Citizen Misconduct Complaints Against I.R.S. Workers Deter Agency

’s New York Times has some more information about the new health savings accounts and how they’re going to be administered (“Insurers Ready to Sell Medical Savings Accounts”) — although I’m still searching for a California company that offers them.

The Times also has news about a form of civil disobedience being practiced by some tax protesters:

Nearly 2,000 bogus misconduct complaints against Internal Revenue Service agents were filed as part of a long-running fraud by a group that calls itself a Christian ministry to obstruct the federal income tax laws.…

The Justice Department said the false complaints were made to intimidate tax agents. The complaints cited the I.R.S. Reform and Restructuring Act, which requires the firing of tax agency workers who commit improper acts.…

Since the law was passed, I.R.S. auditors, supervisors and lawyers have repeatedly complained about false complaints. Some agents have said that their supervisors ordered them to back off from audits or collection efforts in the face of threats, just to avoid investigations by the Treasury inspector general for tax administration.

Martin Kelley over at hosts a debate about whether or not phone tax resistance is a worthwhile thing to promote.

He titled his original post “Recycling Dead Horses”, and concluded:

Back in the sixties, a bunch of radical pacifists jumped on the phone tax resistance and haven’t been able to let go in all this time. So why this clinging to phone taxes as a way of protesting war? I assume everyone likes it is because it’s safe. For those reasons it’s also entirely symbolic and almost completely meaningless.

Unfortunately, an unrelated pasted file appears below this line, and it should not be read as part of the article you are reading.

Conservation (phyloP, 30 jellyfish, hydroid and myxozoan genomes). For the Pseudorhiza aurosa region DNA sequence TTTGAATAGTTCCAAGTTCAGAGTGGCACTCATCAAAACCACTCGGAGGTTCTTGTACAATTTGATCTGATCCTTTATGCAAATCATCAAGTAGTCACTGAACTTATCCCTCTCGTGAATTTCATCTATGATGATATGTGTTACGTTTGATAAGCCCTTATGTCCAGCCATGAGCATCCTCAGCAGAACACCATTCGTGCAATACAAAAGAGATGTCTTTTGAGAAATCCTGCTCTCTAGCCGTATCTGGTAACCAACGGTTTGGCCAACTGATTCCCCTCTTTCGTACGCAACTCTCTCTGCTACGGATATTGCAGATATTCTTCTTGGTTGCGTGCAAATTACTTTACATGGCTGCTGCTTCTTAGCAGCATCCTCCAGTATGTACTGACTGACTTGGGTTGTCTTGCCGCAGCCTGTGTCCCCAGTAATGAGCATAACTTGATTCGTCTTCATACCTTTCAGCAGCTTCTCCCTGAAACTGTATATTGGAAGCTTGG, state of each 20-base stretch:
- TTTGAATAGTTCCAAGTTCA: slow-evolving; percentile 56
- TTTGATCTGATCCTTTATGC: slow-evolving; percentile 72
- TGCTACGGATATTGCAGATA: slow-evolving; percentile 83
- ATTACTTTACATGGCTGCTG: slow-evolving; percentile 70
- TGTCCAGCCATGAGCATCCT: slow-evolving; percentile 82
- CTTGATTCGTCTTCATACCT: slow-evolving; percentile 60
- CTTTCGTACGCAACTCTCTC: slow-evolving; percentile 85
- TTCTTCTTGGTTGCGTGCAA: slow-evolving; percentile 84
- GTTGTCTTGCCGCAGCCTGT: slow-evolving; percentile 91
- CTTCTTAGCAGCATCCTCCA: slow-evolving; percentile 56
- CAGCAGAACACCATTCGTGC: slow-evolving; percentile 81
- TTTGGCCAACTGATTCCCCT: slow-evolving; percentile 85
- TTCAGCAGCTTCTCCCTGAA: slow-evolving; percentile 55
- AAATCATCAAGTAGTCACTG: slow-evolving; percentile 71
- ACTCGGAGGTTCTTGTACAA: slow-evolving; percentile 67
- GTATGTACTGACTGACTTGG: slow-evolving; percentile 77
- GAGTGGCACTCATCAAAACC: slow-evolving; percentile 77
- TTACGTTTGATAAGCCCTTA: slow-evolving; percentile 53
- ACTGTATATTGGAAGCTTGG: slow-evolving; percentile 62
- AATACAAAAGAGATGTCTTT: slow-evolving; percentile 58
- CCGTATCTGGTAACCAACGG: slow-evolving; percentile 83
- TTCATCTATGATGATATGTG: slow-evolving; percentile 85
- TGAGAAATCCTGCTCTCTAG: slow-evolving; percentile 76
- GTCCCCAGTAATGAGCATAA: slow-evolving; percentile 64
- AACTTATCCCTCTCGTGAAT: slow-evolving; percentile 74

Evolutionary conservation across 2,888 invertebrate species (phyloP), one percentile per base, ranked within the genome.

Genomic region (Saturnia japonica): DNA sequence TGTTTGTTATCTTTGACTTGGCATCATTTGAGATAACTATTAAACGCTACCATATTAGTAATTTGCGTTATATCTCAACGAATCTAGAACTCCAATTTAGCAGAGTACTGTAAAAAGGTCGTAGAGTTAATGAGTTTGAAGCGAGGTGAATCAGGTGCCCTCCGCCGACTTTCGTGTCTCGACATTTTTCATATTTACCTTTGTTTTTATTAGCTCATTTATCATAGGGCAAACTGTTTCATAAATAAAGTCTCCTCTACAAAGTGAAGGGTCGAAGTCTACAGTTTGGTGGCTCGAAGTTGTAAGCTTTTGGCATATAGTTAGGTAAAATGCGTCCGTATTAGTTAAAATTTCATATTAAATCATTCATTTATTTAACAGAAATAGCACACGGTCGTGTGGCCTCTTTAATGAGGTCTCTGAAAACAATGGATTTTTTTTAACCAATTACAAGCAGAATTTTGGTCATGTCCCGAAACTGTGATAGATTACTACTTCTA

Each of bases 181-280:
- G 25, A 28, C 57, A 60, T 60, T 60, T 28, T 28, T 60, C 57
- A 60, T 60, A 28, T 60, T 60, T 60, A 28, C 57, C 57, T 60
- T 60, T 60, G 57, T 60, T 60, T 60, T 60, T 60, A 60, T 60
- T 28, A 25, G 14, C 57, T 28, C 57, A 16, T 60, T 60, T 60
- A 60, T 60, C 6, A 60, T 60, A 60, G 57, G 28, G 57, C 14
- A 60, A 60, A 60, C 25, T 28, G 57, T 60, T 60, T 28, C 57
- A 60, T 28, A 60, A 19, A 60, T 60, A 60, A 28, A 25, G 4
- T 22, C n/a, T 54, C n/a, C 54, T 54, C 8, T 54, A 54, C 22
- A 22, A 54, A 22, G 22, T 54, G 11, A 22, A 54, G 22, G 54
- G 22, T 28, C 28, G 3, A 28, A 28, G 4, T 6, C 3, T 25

Can’t we come up with new tactics? When will we be able to leave the Vietnam War to the historians and just move on? Many people think the old-line peace movement is a bunch of aging hippies; with campaigns like this, we kinda prove them right. Let’s brainstorm some new actions!

Robert Randall responds, saying:

I’m all for coming up with new tactics, and I think a lot of people have been doing just that. This doesn’t mean, though, that we have to leave old tactics behind if they can serve us. Nor should we assume that old tactics are not new tactics for some.

He says that phone tax resistance had become more complex in recent years because the number of phone companies had increased and there was no consistency in how they reacted to phone tax resistance. For this reason, phone tax resistance lost its appeal as an easy first step to war tax resistance, and people stopped promoting it.

Now, though, we have the possibility, through a large phone tax redirection campaign and the Internet, to learn and gather together the how-to-do-it information on all these different phone services.

The project has a long way to go before it has enough momentum to matter. Since the Hang Up On War campaign launched it has attracted a whole 68 signatories (as of ).